What it's like to discover your employer is pushing Scientology on his office - 2020-03-11
We've been telling you for years that Scientology targets dentists, chiropractors, veterinarians and other professionals with management companies that operate as front groups for the World Institute of Scientology Enterprises (WISE). Every year we hear about cases where workers object to being forced into Scientology classes by the dentists or chiropractors they work for, and often those cases are successful. As for what it's like to go through the experience of discovering that the dentist you're working for is promoting Scientology, we have this stunning account from a woman who asked us not to name her for fear of backlash from Scientology. But we think you'll enjoy reading her account…
In 2012, I was hired to work as a hygienist by a private practice dental office in Kennesaw, Georgia. I was thrilled to work there — close to home, Monday through Thursday, good pay for the first time in my career. I felt as though I had finally made it. When I was hired on, the practice manager (who was also the dentist's wife) kept driving the point home that a few out-of-town continuing education classes would be mandatory. I didn't think anything of this, as lots of dental offices take their staff on trips to learn about dental implants, Botox, etc.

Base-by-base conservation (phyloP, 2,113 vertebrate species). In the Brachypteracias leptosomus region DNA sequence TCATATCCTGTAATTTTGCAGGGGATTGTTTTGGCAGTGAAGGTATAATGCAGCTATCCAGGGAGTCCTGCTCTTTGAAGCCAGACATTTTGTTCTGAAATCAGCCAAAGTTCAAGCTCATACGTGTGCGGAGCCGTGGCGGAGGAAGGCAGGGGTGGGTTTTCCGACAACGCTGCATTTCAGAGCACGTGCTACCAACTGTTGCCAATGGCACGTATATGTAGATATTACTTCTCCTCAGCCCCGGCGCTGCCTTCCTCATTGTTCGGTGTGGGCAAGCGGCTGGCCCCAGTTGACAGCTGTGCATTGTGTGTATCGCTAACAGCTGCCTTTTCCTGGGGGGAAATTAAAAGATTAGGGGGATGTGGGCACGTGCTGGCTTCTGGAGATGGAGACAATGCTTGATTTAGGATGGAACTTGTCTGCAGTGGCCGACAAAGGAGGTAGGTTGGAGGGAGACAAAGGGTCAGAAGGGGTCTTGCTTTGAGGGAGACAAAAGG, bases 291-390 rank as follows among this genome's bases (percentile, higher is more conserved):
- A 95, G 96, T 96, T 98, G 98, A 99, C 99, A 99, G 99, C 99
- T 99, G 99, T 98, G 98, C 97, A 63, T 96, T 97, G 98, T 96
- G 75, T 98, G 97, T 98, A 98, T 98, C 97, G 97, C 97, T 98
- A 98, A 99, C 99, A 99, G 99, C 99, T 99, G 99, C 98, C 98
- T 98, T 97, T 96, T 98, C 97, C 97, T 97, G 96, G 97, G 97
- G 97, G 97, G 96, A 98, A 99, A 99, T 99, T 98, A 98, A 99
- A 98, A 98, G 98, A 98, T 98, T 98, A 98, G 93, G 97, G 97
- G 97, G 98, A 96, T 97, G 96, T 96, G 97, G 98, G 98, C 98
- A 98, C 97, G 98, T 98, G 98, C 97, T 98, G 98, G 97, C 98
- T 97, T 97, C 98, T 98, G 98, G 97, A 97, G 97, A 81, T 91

For the first few months, things were normal. By month four, we started having mandatory meetings every Tuesday morning where we discussed the Tone Scale, Suppressive Persons, and other stuff that I quickly recognized as Scientology. I started noticing stacks of L. Ron Hubbard books on my dentist's desk, and other Scientology paraphernalia throughout the office. Shit, I thought, my bosses are part of a cult. I didn't know what to do, because I didn't want to be jobless, but I also wanted nothing to do with Scientology. Before long, my bosses called an "emergency meeting" where they explained to us that the next weekend, we would be taking a mandatory office trip to Clearwater, Florida for three days of intensive training. All of us were shocked at the sudden nature of this announcement, and my coworker said that she had her son that weekend, and that she couldn't change plans on such short notice. My boss explained to her (and the rest of us) that if we were interested in keeping our jobs at that office, we would make all necessary arrangements so that we could go. When he handed us the "learning materials" for this weekend of training, it was clearly a large booklet filled with Scientology nonsense masquerading as dental "education."